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Thalassemia is genetic, inherited form of anemia. This disease mainly affects individuals of Southeast Asian, Chinese, and Filipino ancestry and some people of African and Mediterranean ancestry; in its most severe form it results in the death of the fetus or newborn. Individuals with less severe cases have varying degrees of anemia. Affected individuals can't create hemoglobin properly, and they produce small, pale, short-lived red blood cells.

Hemoglobin proteins are composed of four polypeptides -- two "alpha chains" and two "beta chains". One of the two types of polypeptides making up the hemoglobin protein in the blood cells of people with thalassemia is defective or missing.

In alpha thalassemia, the alpha chains are defective or missing. In beta thalassemia, the more serious version of this disease, the beta chains are defective or missing.

There are three classifications of beta thalassemia. In order of increasing severity, they are thalassemia minor, thalassemia intermedia, and thalassemia major.

Thalassemia major is more commonly known as Cooley's anemia. Symptoms include slow growth, jaundice, an enlarged heart, liver, and spleen, and thinned bones. An enlarged skull, facial deformities, and tooth misalignment may also occur. Bone fractures can be common. Bone and tooth deformities occur because the body spurs the overgrowth of bone marrow (hyperplasia) to produce more blood cells in a futile attempt to compensate for the disease.

Untreated children die young, usually of heart failure or infections.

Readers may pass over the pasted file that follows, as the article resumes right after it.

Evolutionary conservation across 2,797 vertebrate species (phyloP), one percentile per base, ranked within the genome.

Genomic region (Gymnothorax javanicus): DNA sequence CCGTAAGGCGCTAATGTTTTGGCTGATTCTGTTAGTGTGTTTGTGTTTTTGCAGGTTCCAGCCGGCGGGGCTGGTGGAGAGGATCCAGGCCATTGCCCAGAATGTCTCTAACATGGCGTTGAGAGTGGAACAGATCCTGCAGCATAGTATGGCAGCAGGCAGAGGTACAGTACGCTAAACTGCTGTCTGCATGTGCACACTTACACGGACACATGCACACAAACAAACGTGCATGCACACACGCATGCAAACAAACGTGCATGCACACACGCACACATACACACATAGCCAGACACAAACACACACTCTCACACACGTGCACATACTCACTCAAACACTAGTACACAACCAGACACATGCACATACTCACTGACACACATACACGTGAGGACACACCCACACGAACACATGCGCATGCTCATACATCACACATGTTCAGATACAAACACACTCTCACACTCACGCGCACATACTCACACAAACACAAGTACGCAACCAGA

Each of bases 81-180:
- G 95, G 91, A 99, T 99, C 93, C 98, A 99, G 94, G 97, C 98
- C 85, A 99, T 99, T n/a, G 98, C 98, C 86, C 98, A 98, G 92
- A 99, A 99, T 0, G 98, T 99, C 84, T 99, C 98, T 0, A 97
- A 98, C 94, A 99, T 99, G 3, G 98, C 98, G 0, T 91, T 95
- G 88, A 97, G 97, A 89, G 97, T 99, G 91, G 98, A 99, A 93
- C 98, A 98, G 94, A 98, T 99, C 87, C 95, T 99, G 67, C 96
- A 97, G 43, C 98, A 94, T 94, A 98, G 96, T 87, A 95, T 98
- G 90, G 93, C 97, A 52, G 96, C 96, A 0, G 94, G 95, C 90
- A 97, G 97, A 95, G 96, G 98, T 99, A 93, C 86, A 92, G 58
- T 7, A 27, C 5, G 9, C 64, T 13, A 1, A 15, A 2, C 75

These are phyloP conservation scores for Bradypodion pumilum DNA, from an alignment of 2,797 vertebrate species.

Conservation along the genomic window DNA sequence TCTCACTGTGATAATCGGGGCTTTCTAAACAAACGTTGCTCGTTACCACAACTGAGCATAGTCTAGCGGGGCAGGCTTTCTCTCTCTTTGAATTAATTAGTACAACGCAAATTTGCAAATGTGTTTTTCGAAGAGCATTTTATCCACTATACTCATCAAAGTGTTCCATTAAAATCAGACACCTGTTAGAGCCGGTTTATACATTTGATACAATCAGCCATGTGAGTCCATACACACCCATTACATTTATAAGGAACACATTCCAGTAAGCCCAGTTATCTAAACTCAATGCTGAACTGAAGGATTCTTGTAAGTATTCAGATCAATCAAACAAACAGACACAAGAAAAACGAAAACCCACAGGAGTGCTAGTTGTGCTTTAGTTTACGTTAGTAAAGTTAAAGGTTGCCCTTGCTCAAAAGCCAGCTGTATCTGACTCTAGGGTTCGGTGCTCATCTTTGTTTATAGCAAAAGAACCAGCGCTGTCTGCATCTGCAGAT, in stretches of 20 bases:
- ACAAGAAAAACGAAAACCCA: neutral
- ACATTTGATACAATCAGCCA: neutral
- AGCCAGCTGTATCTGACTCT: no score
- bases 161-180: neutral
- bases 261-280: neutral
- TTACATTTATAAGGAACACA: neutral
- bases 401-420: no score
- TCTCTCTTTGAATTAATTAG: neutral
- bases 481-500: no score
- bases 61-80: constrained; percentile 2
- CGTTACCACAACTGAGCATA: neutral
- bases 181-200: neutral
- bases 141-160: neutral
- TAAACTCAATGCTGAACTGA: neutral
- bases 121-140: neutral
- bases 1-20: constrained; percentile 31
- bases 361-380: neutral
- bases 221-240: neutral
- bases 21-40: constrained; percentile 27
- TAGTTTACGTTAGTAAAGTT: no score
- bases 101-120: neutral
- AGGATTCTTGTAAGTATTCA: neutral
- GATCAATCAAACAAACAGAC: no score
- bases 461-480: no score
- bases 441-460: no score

Thalassemia intermedia produces milder symptoms for the first two decades of life in most cases. In initial diagnoses, physicians sometimes mistake it for iron deficiency. Thalassemia minor may not produce any symptoms, though changes in the blood occur.

People suffering from any form of this disease are most often treated with transfusions of red blood cells. These frequent transfusions cause their bodies to accumulate too much iron, which can damage internal organs like the heart and kidneys. Ultimately, the excess iron will cause organ failure and death.

To prevent organ damage, patients are treated with a chelation medication called Desferal to remove excess iron. Desferal, which binds to the iron so that it can be removed by the kidneys, must be injected over a long period of time, and the treatment can be extremely painful. Scientists are seeking new chelation drugs that can be delivered more quickly and less painfully.

Part of the information in this writeup was found at www.thalassemia.org, http://www.emedicine.com/radio/topic686.htm and http://members.aol.com/neskander/ANEMIA.html. The rest is based on work I did for the science dictionary at http://biotech.icmb.utexas.edu/

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